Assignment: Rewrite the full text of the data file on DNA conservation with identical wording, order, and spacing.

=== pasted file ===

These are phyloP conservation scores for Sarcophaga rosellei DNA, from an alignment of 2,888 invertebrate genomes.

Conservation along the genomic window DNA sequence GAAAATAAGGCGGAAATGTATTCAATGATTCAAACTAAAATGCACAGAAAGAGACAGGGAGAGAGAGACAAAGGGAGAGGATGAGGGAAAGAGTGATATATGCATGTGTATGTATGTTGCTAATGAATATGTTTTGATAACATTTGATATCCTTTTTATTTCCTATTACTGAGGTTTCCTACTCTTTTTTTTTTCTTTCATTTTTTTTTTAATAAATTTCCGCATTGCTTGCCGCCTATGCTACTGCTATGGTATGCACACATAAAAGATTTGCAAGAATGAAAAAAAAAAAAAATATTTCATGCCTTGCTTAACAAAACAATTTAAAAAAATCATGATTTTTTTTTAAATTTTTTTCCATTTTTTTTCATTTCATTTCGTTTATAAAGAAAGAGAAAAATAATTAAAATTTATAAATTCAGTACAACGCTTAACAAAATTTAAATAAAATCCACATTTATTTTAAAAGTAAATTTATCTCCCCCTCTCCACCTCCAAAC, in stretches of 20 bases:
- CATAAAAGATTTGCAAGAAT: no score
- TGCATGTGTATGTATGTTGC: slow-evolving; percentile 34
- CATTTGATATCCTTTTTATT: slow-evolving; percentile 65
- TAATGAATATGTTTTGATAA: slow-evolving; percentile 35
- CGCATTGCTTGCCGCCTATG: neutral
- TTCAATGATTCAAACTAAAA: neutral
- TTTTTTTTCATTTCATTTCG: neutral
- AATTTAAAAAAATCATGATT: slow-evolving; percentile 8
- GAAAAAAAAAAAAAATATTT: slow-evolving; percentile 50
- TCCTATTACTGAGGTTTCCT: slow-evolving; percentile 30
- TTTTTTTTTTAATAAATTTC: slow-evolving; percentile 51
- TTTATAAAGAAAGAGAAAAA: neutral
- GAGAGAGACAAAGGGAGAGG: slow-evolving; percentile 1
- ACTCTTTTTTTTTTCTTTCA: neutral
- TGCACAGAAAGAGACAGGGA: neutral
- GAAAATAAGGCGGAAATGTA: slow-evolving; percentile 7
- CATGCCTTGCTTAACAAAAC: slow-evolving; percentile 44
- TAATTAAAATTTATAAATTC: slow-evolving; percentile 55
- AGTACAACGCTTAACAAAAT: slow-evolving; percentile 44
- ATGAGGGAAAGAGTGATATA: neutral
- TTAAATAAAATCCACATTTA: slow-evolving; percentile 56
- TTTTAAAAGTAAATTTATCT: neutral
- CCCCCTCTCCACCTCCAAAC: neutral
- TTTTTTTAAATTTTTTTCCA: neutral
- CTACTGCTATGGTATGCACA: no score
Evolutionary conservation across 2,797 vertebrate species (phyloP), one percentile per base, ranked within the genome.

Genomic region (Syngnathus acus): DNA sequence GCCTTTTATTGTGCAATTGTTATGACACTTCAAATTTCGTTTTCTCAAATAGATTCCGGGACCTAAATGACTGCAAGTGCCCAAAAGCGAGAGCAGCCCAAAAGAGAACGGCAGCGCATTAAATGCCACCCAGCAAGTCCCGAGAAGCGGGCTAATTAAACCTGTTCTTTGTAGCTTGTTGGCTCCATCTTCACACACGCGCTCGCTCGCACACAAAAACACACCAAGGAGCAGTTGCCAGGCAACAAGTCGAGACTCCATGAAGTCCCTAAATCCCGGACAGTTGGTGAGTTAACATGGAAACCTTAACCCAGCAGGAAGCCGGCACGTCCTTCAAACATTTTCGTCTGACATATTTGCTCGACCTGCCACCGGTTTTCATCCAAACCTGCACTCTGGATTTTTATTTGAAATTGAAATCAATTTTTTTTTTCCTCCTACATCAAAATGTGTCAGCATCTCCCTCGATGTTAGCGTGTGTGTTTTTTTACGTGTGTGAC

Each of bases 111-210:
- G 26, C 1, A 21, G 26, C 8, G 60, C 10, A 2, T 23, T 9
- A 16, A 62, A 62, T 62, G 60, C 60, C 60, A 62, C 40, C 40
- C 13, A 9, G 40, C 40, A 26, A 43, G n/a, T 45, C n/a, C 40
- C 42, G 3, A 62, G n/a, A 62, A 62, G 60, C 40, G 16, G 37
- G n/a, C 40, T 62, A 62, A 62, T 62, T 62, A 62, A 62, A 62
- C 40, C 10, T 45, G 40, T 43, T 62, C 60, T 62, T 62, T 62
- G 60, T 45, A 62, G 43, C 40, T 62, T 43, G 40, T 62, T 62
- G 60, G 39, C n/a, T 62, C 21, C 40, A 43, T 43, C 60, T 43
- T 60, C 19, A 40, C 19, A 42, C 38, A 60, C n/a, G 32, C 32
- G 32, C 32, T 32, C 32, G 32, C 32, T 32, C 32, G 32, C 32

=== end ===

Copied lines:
These are phyloP conservation scores for Sarcophaga rosellei DNA, from an alignment of 2,888 invertebrate genomes.

Conservation along the genomic window DNA sequence GAAAATAAGGCGGAAATGTATTCAATGATTCAAACTAAAATGCACAGAAAGAGACAGGGAGAGAGAGACAAAGGGAGAGGATGAGGGAAAGAGTGATATATGCATGTGTATGTATGTTGCTAATGAATATGTTTTGATAACATTTGATATCCTTTTTATTTCCTATTACTGAGGTTTCCTACTCTTTTTTTTTTCTTTCATTTTTTTTTTAATAAATTTCCGCATTGCTTGCCGCCTATGCTACTGCTATGGTATGCACACATAAAAGATTTGCAAGAATGAAAAAAAAAAAAAATATTTCATGCCTTGCTTAACAAAACAATTTAAAAAAATCATGATTTTTTTTTAAATTTTTTTCCATTTTTTTTCATTTCATTTCGTTTATAAAGAAAGAGAAAAATAATTAAAATTTATAAATTCAGTACAACGCTTAACAAAATTTAAATAAAATCCACATTTATTTTAAAAGTAAATTTATCTCCCCCTCTCCACCTCCAAAC, in stretches of 20 bases:
- CATAAAAGATTTGCAAGAAT: no score
- TGCATGTGTATGTATGTTGC: slow-evolving; percentile 34
- CATTTGATATCCTTTTTATT: slow-evolving; percentile 65
- TAATGAATATGTTTTGATAA: slow-evolving; percentile 35
- CGCATTGCTTGCCGCCTATG: neutral
- TTCAATGATTCAAACTAAAA: neutral
- TTTTTTTTCATTTCATTTCG: neutral
- AATTTAAAAAAATCATGATT: slow-evolving; percentile 8
- GAAAAAAAAAAAAAATATTT: slow-evolving; percentile 50
- TCCTATTACTGAGGTTTCCT: slow-evolving; percentile 30
- TTTTTTTTTTAATAAATTTC: slow-evolving; percentile 51
- TTTATAAAGAAAGAGAAAAA: neutral
- GAGAGAGACAAAGGGAGAGG: slow-evolving; percentile 1
- ACTCTTTTTTTTTTCTTTCA: neutral
- TGCACAGAAAGAGACAGGGA: neutral
- GAAAATAAGGCGGAAATGTA: slow-evolving; percentile 7
- CATGCCTTGCTTAACAAAAC: slow-evolving; percentile 44
- TAATTAAAATTTATAAATTC: slow-evolving; percentile 55
- AGTACAACGCTTAACAAAAT: slow-evolving; percentile 44
- ATGAGGGAAAGAGTGATATA: neutral
- TTAAATAAAATCCACATTTA: slow-evolving; percentile 56
- TTTTAAAAGTAAATTTATCT: neutral
- CCCCCTCTCCACCTCCAAAC: neutral
- TTTTTTTAAATTTTTTTCCA: neutral
- CTACTGCTATGGTATGCACA: no score
Evolutionary conservation across 2,797 vertebrate species (phyloP), one percentile per base, ranked within the genome.

Genomic region (Syngnathus acus): DNA sequence GCCTTTTATTGTGCAATTGTTATGACACTTCAAATTTCGTTTTCTCAAATAGATTCCGGGACCTAAATGACTGCAAGTGCCCAAAAGCGAGAGCAGCCCAAAAGAGAACGGCAGCGCATTAAATGCCACCCAGCAAGTCCCGAGAAGCGGGCTAATTAAACCTGTTCTTTGTAGCTTGTTGGCTCCATCTTCACACACGCGCTCGCTCGCACACAAAAACACACCAAGGAGCAGTTGCCAGGCAACAAGTCGAGACTCCATGAAGTCCCTAAATCCCGGACAGTTGGTGAGTTAACATGGAAACCTTAACCCAGCAGGAAGCCGGCACGTCCTTCAAACATTTTCGTCTGACATATTTGCTCGACCTGCCACCGGTTTTCATCCAAACCTGCACTCTGGATTTTTATTTGAAATTGAAATCAATTTTTTTTTTCCTCCTACATCAAAATGTGTCAGCATCTCCCTCGATGTTAGCGTGTGTGTTTTTTTACGTGTGTGAC

Each of bases 111-210:
- G 26, C 1, A 21, G 26, C 8, G 60, C 10, A 2, T 23, T 9
- A 16, A 62, A 62, T 62, G 60, C 60, C 60, A 62, C 40, C 40
- C 13, A 9, G 40, C 40, A 26, A 43, G n/a, T 45, C n/a, C 40
- C 42, G 3, A 62, G n/a, A 62, A 62, G 60, C 40, G 16, G 37
- G n/a, C 40, T 62, A 62, A 62, T 62, T 62, A 62, A 62, A 62
- C 40, C 10, T 45, G 40, T 43, T 62, C 60, T 62, T 62, T 62
- G 60, T 45, A 62, G 43, C 40, T 62, T 43, G 40, T 62, T 62
- G 60, G 39, C n/a, T 62, C 21, C 40, A 43, T 43, C 60, T 43
- T 60, C 19, A 40, C 19, A 42, C 38, A 60, C n/a, G 32, C 32
- G 32, C 32, T 32, C 32, G 32, C 32, T 32, C 32, G 32, C 32